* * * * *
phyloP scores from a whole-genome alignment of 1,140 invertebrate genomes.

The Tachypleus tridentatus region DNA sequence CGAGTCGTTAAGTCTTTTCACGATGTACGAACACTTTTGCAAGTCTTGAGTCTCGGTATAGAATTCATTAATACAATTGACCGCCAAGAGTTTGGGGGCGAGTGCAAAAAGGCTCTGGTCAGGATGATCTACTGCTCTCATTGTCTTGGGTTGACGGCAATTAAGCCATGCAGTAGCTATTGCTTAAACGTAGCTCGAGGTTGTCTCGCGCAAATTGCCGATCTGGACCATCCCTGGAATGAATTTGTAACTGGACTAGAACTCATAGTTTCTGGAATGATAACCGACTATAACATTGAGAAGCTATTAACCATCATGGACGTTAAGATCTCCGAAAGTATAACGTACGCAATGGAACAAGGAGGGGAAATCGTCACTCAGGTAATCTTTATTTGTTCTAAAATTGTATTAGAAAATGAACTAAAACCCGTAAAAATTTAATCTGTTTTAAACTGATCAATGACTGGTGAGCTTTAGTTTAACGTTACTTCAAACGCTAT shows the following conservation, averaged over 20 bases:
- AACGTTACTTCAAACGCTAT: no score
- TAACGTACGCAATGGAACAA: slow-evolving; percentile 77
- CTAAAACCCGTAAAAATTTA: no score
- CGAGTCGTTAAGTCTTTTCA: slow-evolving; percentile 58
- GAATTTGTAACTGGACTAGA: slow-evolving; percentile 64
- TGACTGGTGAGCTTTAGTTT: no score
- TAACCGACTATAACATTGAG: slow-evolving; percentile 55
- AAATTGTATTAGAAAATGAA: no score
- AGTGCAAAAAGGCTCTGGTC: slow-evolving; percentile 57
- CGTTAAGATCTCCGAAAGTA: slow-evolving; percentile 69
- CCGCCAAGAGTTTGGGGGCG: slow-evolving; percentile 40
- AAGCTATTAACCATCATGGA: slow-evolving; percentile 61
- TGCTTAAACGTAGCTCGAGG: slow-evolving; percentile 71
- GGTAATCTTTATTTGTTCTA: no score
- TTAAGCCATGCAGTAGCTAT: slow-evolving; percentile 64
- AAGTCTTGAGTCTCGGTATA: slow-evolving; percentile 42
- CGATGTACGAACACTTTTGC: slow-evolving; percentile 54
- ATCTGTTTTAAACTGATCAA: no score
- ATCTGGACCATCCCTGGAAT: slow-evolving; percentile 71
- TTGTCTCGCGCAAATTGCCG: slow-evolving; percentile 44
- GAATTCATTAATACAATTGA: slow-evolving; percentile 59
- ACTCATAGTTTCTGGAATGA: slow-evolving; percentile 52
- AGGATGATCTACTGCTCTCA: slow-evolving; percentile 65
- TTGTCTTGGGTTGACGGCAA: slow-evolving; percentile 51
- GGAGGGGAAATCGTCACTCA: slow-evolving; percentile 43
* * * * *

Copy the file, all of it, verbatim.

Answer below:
phyloP scores from a whole-genome alignment of 1,140 invertebrate genomes.

The Tachypleus tridentatus region DNA sequence CGAGTCGTTAAGTCTTTTCACGATGTACGAACACTTTTGCAAGTCTTGAGTCTCGGTATAGAATTCATTAATACAATTGACCGCCAAGAGTTTGGGGGCGAGTGCAAAAAGGCTCTGGTCAGGATGATCTACTGCTCTCATTGTCTTGGGTTGACGGCAATTAAGCCATGCAGTAGCTATTGCTTAAACGTAGCTCGAGGTTGTCTCGCGCAAATTGCCGATCTGGACCATCCCTGGAATGAATTTGTAACTGGACTAGAACTCATAGTTTCTGGAATGATAACCGACTATAACATTGAGAAGCTATTAACCATCATGGACGTTAAGATCTCCGAAAGTATAACGTACGCAATGGAACAAGGAGGGGAAATCGTCACTCAGGTAATCTTTATTTGTTCTAAAATTGTATTAGAAAATGAACTAAAACCCGTAAAAATTTAATCTGTTTTAAACTGATCAATGACTGGTGAGCTTTAGTTTAACGTTACTTCAAACGCTAT shows the following conservation, averaged over 20 bases:
- AACGTTACTTCAAACGCTAT: no score
- TAACGTACGCAATGGAACAA: slow-evolving; percentile 77
- CTAAAACCCGTAAAAATTTA: no score
- CGAGTCGTTAAGTCTTTTCA: slow-evolving; percentile 58
- GAATTTGTAACTGGACTAGA: slow-evolving; percentile 64
- TGACTGGTGAGCTTTAGTTT: no score
- TAACCGACTATAACATTGAG: slow-evolving; percentile 55
- AAATTGTATTAGAAAATGAA: no score
- AGTGCAAAAAGGCTCTGGTC: slow-evolving; percentile 57
- CGTTAAGATCTCCGAAAGTA: slow-evolving; percentile 69
- CCGCCAAGAGTTTGGGGGCG: slow-evolving; percentile 40
- AAGCTATTAACCATCATGGA: slow-evolving; percentile 61
- TGCTTAAACGTAGCTCGAGG: slow-evolving; percentile 71
- GGTAATCTTTATTTGTTCTA: no score
- TTAAGCCATGCAGTAGCTAT: slow-evolving; percentile 64
- AAGTCTTGAGTCTCGGTATA: slow-evolving; percentile 42
- CGATGTACGAACACTTTTGC: slow-evolving; percentile 54
- ATCTGTTTTAAACTGATCAA: no score
- ATCTGGACCATCCCTGGAAT: slow-evolving; percentile 71
- TTGTCTCGCGCAAATTGCCG: slow-evolving; percentile 44
- GAATTCATTAATACAATTGA: slow-evolving; percentile 59
- ACTCATAGTTTCTGGAATGA: slow-evolving; percentile 52
- AGGATGATCTACTGCTCTCA: slow-evolving; percentile 65
- TTGTCTTGGGTTGACGGCAA: slow-evolving; percentile 51
- GGAGGGGAAATCGTCACTCA: slow-evolving; percentile 43